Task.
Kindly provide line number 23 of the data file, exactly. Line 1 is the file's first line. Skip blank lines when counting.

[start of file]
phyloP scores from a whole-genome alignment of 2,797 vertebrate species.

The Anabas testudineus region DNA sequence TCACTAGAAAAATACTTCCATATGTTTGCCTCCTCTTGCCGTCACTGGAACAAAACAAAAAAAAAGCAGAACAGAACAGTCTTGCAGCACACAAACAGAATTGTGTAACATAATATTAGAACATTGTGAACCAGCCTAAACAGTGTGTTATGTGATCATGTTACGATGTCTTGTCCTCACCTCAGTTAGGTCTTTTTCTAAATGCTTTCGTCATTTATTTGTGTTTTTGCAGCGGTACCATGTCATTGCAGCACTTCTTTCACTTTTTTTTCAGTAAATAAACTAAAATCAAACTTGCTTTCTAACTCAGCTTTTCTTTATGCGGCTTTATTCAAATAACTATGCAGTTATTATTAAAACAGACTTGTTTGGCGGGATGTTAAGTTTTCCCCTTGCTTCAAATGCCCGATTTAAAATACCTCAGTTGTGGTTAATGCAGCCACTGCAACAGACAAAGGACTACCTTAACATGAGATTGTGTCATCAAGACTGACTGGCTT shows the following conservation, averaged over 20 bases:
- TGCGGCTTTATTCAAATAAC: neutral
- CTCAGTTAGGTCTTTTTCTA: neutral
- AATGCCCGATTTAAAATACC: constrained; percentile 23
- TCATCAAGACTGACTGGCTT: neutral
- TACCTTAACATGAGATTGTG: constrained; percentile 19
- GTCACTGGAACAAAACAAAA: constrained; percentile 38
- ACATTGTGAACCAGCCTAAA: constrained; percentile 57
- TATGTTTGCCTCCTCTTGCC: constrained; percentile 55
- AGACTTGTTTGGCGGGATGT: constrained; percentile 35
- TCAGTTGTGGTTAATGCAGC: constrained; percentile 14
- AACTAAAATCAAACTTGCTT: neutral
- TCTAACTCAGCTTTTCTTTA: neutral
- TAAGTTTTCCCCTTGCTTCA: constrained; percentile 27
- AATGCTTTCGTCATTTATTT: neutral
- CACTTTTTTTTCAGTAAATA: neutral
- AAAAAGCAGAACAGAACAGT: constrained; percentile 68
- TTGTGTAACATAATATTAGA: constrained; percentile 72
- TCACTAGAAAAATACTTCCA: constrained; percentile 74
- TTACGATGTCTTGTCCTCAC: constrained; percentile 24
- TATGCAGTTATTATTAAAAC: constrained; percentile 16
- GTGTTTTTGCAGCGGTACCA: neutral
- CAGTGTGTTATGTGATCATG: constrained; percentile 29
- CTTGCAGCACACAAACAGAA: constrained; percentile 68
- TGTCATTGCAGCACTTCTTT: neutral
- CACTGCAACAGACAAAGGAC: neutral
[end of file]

- GTGTTTTTGCAGCGGTACCA: neutral